YOUR CHALLENGE (Should you choose to accept it…)
This week is to see what old photographs you can find, featuring any (or all) of the following:
- Something special you wore to a dance or on a night out
- A hat
- A uniform of any kind
- Fancy dress
- Holiday or sports wear
- An iconic (or ironic) piece of knitwear (tank top, shawl, poncho, crocheted dress?)
Select one of these and remind yourself of the story that it tells. Perhaps it was taken at a wedding or a street party? Maybe it was taken because you were starting a new school or job, or had achieved something special? What can you recall about where you were (or where you were going) when it was taken? Who else was with you? Where did that particular outfit come from? Does anything else stand out in your memory? And finally, is it a snap or a professional job? Children who can only remember a digital world will be amazed that you had to take a finished film to the chemist’s or post it off to be developed and wait for quite a while before you got to see the photos!
We’d love to see one or two of them, if you dare to share (and all supposing you can make a copy e.g. by taking picture of the picture with your mobile phone). Whether you put the original back in the album, or add them to your personal scrap book or memory box, please check that you record the relevant information. Jot down the story of the picture, but at the very least make a note of when and where it was taken together with the names of anyone else in the photo, if known.
Currently, the lockdown situation may well be influencing your style of dress. If you are involving younger relatives in this activity you might like to suggest they start recording what they have been wearing instead of school uniforms, office wear or high fashion.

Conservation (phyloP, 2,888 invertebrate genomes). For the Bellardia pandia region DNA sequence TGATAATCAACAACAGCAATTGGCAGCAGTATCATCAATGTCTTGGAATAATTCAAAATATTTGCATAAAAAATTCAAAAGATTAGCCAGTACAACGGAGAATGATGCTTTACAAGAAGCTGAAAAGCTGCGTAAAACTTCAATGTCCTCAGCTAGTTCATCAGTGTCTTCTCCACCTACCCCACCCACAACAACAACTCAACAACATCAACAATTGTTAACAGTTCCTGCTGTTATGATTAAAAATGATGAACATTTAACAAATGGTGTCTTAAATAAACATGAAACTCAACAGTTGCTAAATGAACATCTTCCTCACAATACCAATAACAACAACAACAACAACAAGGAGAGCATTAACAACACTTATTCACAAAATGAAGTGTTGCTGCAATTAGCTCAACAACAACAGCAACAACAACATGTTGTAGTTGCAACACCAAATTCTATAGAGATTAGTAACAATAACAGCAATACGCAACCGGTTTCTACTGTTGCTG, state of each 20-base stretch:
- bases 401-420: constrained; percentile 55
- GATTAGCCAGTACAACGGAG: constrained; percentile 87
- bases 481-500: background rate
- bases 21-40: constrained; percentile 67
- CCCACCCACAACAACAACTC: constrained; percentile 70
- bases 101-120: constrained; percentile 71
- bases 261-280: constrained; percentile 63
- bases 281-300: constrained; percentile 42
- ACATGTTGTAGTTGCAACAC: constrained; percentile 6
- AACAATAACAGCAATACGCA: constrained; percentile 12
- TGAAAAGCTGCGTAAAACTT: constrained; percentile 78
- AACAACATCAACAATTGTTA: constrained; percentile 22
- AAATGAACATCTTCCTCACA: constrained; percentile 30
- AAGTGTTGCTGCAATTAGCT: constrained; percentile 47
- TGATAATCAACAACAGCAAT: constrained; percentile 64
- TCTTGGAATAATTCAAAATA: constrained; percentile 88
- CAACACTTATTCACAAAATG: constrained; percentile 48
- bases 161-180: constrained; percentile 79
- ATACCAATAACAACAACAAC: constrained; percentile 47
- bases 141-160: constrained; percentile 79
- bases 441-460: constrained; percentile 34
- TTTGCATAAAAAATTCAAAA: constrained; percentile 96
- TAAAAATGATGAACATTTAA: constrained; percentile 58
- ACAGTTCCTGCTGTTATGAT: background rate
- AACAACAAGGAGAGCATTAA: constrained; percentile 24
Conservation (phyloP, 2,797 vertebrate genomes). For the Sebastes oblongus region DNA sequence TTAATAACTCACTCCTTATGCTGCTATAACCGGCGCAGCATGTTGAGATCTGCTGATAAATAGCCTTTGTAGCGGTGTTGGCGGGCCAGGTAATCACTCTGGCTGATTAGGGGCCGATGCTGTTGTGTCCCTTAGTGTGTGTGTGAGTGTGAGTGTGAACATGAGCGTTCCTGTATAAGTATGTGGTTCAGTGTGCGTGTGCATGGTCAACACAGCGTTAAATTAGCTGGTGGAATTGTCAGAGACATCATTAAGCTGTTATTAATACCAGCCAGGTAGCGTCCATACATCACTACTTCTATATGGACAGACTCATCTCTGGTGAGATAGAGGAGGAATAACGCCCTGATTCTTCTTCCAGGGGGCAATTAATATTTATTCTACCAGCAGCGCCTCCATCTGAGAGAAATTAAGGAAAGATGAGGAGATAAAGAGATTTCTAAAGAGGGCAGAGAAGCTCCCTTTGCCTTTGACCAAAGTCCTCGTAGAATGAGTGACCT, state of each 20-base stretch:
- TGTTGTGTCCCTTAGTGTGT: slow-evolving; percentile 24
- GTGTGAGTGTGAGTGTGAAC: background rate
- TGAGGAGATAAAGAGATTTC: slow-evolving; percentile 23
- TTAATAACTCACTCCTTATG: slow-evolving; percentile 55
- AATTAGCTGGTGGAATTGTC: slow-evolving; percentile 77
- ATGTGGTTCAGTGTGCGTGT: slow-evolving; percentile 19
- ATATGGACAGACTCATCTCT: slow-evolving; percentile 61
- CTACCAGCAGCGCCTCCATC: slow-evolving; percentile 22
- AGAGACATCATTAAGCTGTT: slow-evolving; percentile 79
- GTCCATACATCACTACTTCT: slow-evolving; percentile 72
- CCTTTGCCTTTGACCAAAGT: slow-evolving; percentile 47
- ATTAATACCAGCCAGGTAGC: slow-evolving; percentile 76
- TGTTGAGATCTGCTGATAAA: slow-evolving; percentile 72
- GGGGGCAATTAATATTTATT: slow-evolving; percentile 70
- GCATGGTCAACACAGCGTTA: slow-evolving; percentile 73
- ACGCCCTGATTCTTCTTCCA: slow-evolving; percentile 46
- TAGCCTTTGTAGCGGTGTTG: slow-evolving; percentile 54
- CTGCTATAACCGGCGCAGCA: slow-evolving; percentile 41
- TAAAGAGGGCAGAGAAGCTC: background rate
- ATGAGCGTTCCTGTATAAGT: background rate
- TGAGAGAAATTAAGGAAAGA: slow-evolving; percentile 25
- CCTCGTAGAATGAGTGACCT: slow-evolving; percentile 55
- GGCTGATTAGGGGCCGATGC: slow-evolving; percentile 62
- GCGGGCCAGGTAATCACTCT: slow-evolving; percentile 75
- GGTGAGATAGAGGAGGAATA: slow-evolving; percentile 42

If you have anything you’d like to share with us, and are happy for us to post onto this page, and our social media pages – please email them over to email@example.com.
We’d love to hear from you, and make this a fun community activity with loads of people taking part and sharing their stories, photos, comics – and anything else!
‘FASHION WEEK’ QUIZ
Have a go at guessing the decade that the following styles or items came into fashion (e.g. 1940s, 50s, 60s, 70s, or 1980s?) Answers next week.
- Hot pants
- Platform shoes
- Padded Shoulders
- Mullet hairstyle
- String Vests
- Stiletto heels
- Brothel Creepers
- Kipper ties
For an extended activity or bit of fun, you might like to have a think or a chat about music and fashion. The two often go hand in hand. See how many songs you can think of (and sing!?) that refer to fashion or feature a mention of items of clothing. Award yourself extra points if you can name the artist who recorded it. Here’s a couple of examples to get you started.
“Dedicated Follower of Fashion” was a song recorded by the Kinks and includes references to polka dots and frilly nylon panties among other things!
“My Old Man’s a Dustman” was a song recorded by Lonnie Donegan. It contains references to “cor blimey” (corduroy?) trousers and hob-nailed boots (Daisy Roots).
Answers to last weeks quiz:
- “An apple a day” keeps the DOCTOR away
- TOO MANY cooks spoil the broth
- You shouldn’t put ALL YOUR EGGS in one basket
- You cannot have YOUR CAKE and eat it
- A WATCHED pot never boils
- It is no use crying over SPILT MILK
- REVENGE is a dish best served (or eaten) cold
- You cannot squeeze a QUART into a pint pot.
A quart is a liquid measure equal to two pints and would therefore spill over the sides of the smaller sized pot.